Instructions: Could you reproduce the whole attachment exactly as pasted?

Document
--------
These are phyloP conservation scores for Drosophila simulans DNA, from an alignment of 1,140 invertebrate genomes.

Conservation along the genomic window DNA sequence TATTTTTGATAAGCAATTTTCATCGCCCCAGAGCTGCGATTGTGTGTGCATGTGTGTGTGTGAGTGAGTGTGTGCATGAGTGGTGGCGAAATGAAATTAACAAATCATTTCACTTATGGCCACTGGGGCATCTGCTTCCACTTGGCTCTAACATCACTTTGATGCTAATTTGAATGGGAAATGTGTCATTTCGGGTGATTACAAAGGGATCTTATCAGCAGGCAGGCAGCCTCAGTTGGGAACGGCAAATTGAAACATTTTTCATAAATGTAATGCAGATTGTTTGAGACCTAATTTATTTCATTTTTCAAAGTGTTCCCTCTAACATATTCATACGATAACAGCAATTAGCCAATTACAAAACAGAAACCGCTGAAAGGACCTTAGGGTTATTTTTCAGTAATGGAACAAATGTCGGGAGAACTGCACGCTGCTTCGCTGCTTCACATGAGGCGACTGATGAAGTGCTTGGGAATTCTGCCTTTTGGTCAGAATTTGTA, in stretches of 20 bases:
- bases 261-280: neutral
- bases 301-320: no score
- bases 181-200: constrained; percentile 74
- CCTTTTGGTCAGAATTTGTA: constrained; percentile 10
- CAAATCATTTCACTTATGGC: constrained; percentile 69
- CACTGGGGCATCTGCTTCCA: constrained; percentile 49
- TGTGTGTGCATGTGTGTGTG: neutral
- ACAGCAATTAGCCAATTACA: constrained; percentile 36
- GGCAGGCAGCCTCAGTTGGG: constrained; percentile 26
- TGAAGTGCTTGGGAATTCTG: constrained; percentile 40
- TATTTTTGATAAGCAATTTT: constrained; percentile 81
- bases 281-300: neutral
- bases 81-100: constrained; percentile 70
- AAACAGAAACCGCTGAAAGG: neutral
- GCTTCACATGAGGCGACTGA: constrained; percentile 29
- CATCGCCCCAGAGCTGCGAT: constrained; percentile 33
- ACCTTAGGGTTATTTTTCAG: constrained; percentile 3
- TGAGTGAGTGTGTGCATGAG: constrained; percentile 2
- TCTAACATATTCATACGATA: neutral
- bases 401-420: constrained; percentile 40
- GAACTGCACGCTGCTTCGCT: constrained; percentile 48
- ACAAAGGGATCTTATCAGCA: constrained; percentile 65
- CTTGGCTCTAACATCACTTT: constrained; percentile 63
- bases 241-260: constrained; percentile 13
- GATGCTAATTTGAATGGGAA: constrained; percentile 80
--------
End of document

These are phyloP conservation scores for Drosophila simulans DNA, from an alignment of 1,140 invertebrate genomes.

Conservation along the genomic window DNA sequence TATTTTTGATAAGCAATTTTCATCGCCCCAGAGCTGCGATTGTGTGTGCATGTGTGTGTGTGAGTGAGTGTGTGCATGAGTGGTGGCGAAATGAAATTAACAAATCATTTCACTTATGGCCACTGGGGCATCTGCTTCCACTTGGCTCTAACATCACTTTGATGCTAATTTGAATGGGAAATGTGTCATTTCGGGTGATTACAAAGGGATCTTATCAGCAGGCAGGCAGCCTCAGTTGGGAACGGCAAATTGAAACATTTTTCATAAATGTAATGCAGATTGTTTGAGACCTAATTTATTTCATTTTTCAAAGTGTTCCCTCTAACATATTCATACGATAACAGCAATTAGCCAATTACAAAACAGAAACCGCTGAAAGGACCTTAGGGTTATTTTTCAGTAATGGAACAAATGTCGGGAGAACTGCACGCTGCTTCGCTGCTTCACATGAGGCGACTGATGAAGTGCTTGGGAATTCTGCCTTTTGGTCAGAATTTGTA, in stretches of 20 bases:
- bases 261-280: neutral
- bases 301-320: no score
- bases 181-200: constrained; percentile 74
- CCTTTTGGTCAGAATTTGTA: constrained; percentile 10
- CAAATCATTTCACTTATGGC: constrained; percentile 69
- CACTGGGGCATCTGCTTCCA: constrained; percentile 49
- TGTGTGTGCATGTGTGTGTG: neutral
- ACAGCAATTAGCCAATTACA: constrained; percentile 36
- GGCAGGCAGCCTCAGTTGGG: constrained; percentile 26
- TGAAGTGCTTGGGAATTCTG: constrained; percentile 40
- TATTTTTGATAAGCAATTTT: constrained; percentile 81
- bases 281-300: neutral
- bases 81-100: constrained; percentile 70
- AAACAGAAACCGCTGAAAGG: neutral
- GCTTCACATGAGGCGACTGA: constrained; percentile 29
- CATCGCCCCAGAGCTGCGAT: constrained; percentile 33
- ACCTTAGGGTTATTTTTCAG: constrained; percentile 3
- TGAGTGAGTGTGTGCATGAG: constrained; percentile 2
- TCTAACATATTCATACGATA: neutral
- bases 401-420: constrained; percentile 40
- GAACTGCACGCTGCTTCGCT: constrained; percentile 48
- ACAAAGGGATCTTATCAGCA: constrained; percentile 65
- CTTGGCTCTAACATCACTTT: constrained; percentile 63
- bases 241-260: constrained; percentile 13
- GATGCTAATTTGAATGGGAA: constrained; percentile 80